Senate Mulls Immunity for Telecoms Senators consider whether phone companies should be let off the hook for allowing the National Security Agency to tap customers' phone calls and e-mails without a court warrant. Whistleblower Mark Klein, a retired AT&T technician, says it gives the NSA access to all Internet communications.
NPR logo

Senate Mulls Immunity for Telecoms

  • Download
  • <iframe src="https://www.npr.org/player/embed/16105375/16104999" width="100%" height="290" frameborder="0" scrolling="no" title="NPR embedded audio player">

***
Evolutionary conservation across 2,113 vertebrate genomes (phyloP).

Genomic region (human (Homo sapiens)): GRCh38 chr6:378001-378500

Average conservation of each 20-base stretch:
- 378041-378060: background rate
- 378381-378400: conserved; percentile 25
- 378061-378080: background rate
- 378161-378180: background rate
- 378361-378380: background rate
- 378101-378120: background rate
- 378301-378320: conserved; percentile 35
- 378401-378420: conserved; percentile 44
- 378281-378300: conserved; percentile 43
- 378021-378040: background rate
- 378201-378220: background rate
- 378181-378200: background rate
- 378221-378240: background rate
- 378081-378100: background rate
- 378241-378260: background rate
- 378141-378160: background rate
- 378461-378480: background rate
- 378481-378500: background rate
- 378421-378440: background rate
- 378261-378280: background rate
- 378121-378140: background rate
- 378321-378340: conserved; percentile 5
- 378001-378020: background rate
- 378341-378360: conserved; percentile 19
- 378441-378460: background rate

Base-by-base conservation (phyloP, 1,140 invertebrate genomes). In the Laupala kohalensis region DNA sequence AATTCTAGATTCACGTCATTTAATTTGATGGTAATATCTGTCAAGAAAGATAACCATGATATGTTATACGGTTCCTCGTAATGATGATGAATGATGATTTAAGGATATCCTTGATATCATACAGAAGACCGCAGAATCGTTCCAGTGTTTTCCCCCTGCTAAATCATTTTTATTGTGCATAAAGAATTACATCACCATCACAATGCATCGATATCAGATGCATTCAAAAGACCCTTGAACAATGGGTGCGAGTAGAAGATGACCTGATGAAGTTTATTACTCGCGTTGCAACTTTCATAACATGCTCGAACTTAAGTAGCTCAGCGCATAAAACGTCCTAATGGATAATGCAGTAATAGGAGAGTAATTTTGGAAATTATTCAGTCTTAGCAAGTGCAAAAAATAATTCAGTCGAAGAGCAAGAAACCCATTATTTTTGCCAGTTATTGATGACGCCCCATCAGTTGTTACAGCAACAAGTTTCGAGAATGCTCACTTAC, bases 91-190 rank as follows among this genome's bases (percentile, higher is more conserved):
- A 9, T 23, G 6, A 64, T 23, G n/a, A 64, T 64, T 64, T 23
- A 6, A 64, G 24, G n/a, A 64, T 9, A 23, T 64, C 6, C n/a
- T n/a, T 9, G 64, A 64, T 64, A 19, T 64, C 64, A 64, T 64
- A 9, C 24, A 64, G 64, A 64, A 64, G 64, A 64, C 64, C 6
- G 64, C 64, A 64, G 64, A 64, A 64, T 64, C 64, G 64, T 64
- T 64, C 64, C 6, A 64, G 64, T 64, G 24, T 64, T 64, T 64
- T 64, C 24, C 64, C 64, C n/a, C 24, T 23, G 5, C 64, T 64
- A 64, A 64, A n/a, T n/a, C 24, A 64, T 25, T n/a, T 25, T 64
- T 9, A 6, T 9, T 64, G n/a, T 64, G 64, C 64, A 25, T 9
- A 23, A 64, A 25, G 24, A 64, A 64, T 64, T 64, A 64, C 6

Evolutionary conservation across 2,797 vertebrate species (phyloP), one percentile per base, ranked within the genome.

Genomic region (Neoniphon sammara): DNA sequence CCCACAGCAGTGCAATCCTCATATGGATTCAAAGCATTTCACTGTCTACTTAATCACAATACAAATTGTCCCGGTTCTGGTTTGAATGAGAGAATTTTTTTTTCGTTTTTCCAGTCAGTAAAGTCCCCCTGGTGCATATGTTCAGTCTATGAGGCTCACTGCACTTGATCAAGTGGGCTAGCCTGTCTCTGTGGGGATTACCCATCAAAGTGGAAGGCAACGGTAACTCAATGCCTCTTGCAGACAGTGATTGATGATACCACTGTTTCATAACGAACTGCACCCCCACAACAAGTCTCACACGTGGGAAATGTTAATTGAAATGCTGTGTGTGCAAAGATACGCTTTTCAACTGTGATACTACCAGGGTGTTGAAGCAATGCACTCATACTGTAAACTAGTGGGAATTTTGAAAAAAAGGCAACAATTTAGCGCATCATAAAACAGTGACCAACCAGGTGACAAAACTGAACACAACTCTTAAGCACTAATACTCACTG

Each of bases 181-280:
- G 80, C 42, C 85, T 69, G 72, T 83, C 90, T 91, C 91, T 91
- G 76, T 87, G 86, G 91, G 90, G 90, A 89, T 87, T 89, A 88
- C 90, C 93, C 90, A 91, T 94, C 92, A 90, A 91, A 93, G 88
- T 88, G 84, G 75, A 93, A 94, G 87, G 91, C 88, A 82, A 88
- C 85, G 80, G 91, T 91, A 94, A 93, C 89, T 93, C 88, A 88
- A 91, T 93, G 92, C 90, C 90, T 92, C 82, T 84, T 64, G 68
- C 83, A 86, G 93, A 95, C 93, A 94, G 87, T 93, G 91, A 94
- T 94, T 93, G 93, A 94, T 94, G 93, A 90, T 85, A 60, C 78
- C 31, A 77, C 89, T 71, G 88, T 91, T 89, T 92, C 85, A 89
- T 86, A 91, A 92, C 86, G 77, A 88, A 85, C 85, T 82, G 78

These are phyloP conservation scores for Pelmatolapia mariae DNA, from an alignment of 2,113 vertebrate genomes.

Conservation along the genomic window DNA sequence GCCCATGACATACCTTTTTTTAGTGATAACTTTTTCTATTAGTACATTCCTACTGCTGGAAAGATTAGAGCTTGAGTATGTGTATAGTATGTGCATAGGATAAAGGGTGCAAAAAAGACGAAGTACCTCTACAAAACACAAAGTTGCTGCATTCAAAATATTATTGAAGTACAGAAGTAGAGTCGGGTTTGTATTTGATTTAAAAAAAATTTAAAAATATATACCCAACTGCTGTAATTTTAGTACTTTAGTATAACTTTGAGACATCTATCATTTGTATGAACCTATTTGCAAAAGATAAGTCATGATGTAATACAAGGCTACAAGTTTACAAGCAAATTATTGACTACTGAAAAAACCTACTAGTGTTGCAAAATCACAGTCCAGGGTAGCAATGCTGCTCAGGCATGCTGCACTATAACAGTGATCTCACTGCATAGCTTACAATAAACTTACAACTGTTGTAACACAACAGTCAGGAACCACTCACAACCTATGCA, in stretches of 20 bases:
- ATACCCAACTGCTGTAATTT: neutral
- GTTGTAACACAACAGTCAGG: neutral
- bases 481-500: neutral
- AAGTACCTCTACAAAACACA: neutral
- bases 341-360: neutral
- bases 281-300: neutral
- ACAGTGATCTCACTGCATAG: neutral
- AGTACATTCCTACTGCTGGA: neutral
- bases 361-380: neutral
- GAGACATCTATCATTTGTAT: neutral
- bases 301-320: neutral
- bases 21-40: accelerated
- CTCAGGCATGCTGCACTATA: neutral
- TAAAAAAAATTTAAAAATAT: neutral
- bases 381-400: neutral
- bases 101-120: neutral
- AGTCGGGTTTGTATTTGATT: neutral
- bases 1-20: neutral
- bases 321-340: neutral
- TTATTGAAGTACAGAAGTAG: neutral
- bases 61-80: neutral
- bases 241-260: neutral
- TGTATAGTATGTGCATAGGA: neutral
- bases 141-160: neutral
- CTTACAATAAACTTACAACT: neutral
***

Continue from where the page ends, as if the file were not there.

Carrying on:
• Transcript
Senate Mulls Immunity for Telecoms

Senate Mulls Immunity for Telecoms

Senate Mulls Immunity for Telecoms

  • Download
  • <iframe src="https://www.npr.org/player/embed/16105375/16104999" width="100%" height="290" frameborder="0" scrolling="no" title="NPR embedded audio player">
  • Transcript

Senators are struggling with whether phone companies should be let off the hook if they allow the National Security Agency to tap customers' phone calls and e-mails without a court warrant.

Whistleblower Mark Klein, a retired AT&T technician, describes a secret room at an AT&T facility in San Francisco entirely controlled by the NSA. He says it gives the NSA wholesale access to all Internet communications coming through.

Klein is in Washington lobbying against a proposal to grant immunity to telecom companies facing lawsuits over eavesdropping.